In the final stretch, the committee has been struggling to close the difference between expected revenue in the next fiscal year and expected spending.
The panel had already found ways to reduce the gap from about $72 million to $18.5 million as of last week, according to lawmakers. As of Monday, the committee narrowed the gap to less than $8 million.
The biggest bite comes in the form of a $5 million revenue package, according to Rep. Kitty Toll, D-Danville, chair of the committee. Toll and other lawmakers say the package is not raising new revenue but increasing compliance with existing tax law.
They found an additional $2.1 million from a hepatitis C program. Toll said senators are working on that issue now, and the House has decided to leave it to them.
A further $2.5 million comes from a corrections package. House lawmakers are planning to keep the Windsor prison open but would reduce the incarcerated population through several initiatives, including electronic monitoring. Legislators are expecting to reduce the number of Vermonters in an out-of-state prison by about 100.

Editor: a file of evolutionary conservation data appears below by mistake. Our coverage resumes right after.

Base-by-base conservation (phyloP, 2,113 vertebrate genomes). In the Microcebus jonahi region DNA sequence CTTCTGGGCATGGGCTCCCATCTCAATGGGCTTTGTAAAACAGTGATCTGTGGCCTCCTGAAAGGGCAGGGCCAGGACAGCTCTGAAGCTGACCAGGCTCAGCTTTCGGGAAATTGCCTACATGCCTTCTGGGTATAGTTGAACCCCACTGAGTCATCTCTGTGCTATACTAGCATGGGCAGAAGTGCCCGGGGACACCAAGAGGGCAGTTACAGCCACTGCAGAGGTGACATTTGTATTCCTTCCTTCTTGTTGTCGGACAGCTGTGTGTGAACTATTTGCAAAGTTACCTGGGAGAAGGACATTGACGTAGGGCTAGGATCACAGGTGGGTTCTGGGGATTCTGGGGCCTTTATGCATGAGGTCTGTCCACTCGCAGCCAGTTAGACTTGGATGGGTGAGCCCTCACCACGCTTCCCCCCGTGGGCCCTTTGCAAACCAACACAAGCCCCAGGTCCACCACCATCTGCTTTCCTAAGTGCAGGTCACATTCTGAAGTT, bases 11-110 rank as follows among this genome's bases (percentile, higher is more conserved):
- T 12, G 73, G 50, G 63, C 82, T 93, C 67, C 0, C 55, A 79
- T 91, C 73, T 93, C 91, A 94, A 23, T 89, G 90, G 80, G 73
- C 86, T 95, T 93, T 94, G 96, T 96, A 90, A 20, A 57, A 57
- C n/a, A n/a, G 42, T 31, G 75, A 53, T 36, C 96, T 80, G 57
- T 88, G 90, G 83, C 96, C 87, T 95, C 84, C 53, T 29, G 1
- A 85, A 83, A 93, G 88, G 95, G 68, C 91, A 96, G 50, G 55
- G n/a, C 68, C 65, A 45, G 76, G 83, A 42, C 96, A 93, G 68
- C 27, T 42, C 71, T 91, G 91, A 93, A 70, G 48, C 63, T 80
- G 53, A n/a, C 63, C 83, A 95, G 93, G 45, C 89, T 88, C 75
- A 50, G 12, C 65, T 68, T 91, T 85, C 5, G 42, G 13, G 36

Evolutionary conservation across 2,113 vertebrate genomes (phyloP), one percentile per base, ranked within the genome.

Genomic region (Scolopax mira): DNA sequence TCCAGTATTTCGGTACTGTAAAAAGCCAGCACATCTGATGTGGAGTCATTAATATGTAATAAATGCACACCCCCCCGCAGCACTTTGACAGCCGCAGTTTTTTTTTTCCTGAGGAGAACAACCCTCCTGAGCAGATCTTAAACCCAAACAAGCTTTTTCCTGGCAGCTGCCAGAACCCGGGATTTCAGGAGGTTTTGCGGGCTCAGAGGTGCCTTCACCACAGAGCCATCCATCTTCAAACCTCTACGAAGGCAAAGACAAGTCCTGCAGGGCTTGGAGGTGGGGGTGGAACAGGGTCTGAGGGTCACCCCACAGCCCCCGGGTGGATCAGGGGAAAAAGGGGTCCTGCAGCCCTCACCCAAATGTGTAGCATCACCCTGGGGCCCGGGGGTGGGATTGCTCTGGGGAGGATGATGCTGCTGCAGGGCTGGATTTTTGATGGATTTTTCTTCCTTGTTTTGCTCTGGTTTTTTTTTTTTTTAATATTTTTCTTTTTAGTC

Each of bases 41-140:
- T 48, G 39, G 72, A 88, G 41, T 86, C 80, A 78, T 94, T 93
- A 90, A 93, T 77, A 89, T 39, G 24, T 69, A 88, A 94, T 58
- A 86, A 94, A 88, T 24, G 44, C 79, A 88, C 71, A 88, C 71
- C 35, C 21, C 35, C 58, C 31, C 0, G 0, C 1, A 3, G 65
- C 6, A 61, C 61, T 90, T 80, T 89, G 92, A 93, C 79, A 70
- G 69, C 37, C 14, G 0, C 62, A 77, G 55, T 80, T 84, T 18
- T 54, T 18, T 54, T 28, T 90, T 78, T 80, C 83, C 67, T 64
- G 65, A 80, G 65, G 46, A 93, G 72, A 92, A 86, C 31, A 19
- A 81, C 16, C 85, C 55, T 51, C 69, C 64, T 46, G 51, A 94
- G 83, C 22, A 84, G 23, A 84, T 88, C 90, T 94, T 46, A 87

The committee is also counting on a savings of $259,000 from the Vermont Veterans’ Home by asking administrators to reduce the call-out rate for employees, which involves bringing in workers when someone can’t make it to a shift at the last minute.
The committee has also decided to cut a $271,000 appropriation to Vermont PBS, leaving just $1 of funding to keep the appropriation in the budget going forward, according to Toll. The network recently earned $56 million with the sale of a broadcast license.
Later in the day, the committee identified several other areas to make reductions, including savings from the Legislature’s budget, savings from the Agency of Administration and a cut to an appropriation for signs related to liquor control.
Toll said the committee will continue to whittle away at the gap this week.